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Quadrivalent HPV vaccine safe during pregnancy, periconceptional period

Tristan Manalac
24 Sep 2017

Quadrivalent vaccines against the human papillomavirus (HPV) are safe and do not cause negative birth or pregnancy outcomes, a recent study has found.

“In this large, multisite observational cohort, inadvertent administration of quadrivalent HPV vaccine during the periconceptional period or during pregnancy was not associated with increased risks of chorioamnionitis, preterm birth, small for gestational age (SGA) birth, or selected major structural birth defects,” said researchers.

“Administration of the quadrivalent HPV vaccine during the periconceptional period or before 20 weeks of gestation was also not associated with hypertensive disorders of pregnancy or gestational diabetes,” they added.

The study included 720 women who received the quadrivalent HPV vaccine during the periconceptual period, 638 who received it during pregnancy and 8,196 who received it during the comparison period (ie, between 4 to 18 months before final menstrual period only).

Chorioamnionitis was reported in 7.5 and 7.3 percent of women who received the HPV vaccine during the periconceptional and comparison periods, respectively, yielding an insignificant adjusted relative risk (aRR) of 1.06 (95 percent CI, 0.80 to 1.4). Adjustments were made for maternal age, year of delivery, poverty and pre-existing conditions. [Obstet Gynecol 2017;130:599-608].

Similarly, there were no significant differences between the periconceptional and comparison groups in terms of the frequencies of hypertensive disorders (7.1 vs 8.2 percent; aRR, 0.86; 0.65 to 1.15), gestational diabetes (5.2 vs 4.9 percent; aRR, 1.02; 0.73 to 1.4), preterm deliveries (7.4 vs 7.6 percent; aRR, 0.92; 0.69 to 1.22) and SGA birth (11.8 vs 11.1 percent; aRR, 1.05; 0.84 to 1.3).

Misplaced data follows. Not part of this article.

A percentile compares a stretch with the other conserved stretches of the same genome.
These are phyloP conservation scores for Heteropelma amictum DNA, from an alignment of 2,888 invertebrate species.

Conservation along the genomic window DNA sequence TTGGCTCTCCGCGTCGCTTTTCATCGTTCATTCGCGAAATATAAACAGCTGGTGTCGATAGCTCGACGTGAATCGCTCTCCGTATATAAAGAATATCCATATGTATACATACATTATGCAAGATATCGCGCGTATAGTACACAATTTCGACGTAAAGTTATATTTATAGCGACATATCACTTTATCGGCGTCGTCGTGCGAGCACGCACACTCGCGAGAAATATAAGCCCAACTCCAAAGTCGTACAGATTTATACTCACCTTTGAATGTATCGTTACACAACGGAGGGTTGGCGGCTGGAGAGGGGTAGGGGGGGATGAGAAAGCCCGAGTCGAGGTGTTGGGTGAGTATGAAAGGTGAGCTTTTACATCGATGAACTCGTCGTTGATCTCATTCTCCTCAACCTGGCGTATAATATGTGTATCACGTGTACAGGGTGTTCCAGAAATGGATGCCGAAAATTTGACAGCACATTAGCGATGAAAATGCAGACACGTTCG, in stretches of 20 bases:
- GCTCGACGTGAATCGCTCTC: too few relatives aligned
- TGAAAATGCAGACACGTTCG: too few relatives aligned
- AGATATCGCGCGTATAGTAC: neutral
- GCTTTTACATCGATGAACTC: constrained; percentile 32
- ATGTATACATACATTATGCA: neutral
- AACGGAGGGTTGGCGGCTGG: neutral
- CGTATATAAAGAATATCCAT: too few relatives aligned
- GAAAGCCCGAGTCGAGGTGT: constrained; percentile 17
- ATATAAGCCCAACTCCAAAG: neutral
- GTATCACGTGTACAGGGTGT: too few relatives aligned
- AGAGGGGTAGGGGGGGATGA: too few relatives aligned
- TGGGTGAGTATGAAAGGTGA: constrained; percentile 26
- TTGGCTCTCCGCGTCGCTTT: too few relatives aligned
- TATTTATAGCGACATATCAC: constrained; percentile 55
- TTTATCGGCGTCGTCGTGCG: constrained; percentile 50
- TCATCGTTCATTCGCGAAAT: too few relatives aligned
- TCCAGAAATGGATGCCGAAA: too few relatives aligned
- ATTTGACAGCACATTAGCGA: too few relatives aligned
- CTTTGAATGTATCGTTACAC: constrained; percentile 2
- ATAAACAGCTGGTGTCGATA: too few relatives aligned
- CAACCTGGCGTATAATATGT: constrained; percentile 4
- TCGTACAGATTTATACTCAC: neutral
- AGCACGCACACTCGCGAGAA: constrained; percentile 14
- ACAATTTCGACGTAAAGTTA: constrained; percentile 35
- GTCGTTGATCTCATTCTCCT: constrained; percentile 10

The same trend was observed between the comparison and pregnancy groups. There were no differences in the frequencies of chorioamnionitis (7.2 vs 7.3 percent; aRR 0.95; 0.70 to 1.3), hypertensive disorders (8.7 vs 8.2 percent; aRR, 1.04; 0.79 to 1.4), gestational diabetes (4.7 to 4.9 percent; aRR, 0.98; 0.67 to 1.4), preterm deliveries (7.9 vs 7.6 percent; aRR, 0.97; 0.72 to 1.3) and SGA births (11.7 vs 11.1 percent; aRR, 1.04; 0.82 to 1.3).

The rate of major birth defects in the comparison group was 1.8 percent, which was comparable to that of the periconceptual group (1.8 percent) and pregnancy group (2.0 percent), yielding respective insignificant aRRs of 1.04 (0.75 to 1.5) and 1.0 (0.52 to 1.9).

“In this cohort of insured adolescents and young adults, inadvertent quadrivalent HPV vaccination during the periconceptional period or during pregnancy was not associated with selected adverse maternal or infant outcomes,” summarized researchers.

“This study provides needed data for clinicians and expectant mothers on the relative safety of the quadrivalent HPV vaccine when inadvertently administered in pregnancy,” they said.

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Most Read Articles
27 Nov 2017
Transdermal oestradiol added to progesterone reduces menopause-related depression, researchers reported at the annual meeting of The North American Menopause Society in Philadelphia, US.
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Tracy TC Kwan, BSc (Nursing), MPH; Hextan YS Ngan, MBBS, FHKAM (O&G), MD (HK), FRCOG, 01 Aug 2013

Human papillomavirus (HPV) infection is a prevalent disease worldwide. Consequences of HPV infection vary, depending on the infected individuals and the HPV genotype involved. Life-threatening consequences are not uncommon, and cervical cancer is a clear demonstration of the virus’s potency. While the incidence of cervical cancer is heavily concentrated on developing countries,1 the impact of HPV-related diseases on developed countries has not ceased. In the United States alone, HPV infections are the most common sexually transmitted disease with an estimated 5 million new cases being diagnosed in 2000 among young adults, incurring nearly US$3 billion in terms of direct medical costs.2 A multinational study involving 18,498 women showed that cervical HPV prevalence varied greatly geographically, ranging from the low of 1.6% in North Vietnam to the high of 27% in Nigeria. In general, HPV prevalence peaked among young, sexually active women and declined with age. In selected countries, however, a second peak was noted in women older than 55 years.3 The high prevalence of HPV-related diseases incurs a heavy burden on the healthcare systems of developed and developing countries alike, which renders HPV research and prevention a global public health imperative. On an individual level, the afflictions caused by HPV-related diseases go beyond that of physical suffering to affecting the psychological well-being of the infected. This is the focus of our paper.

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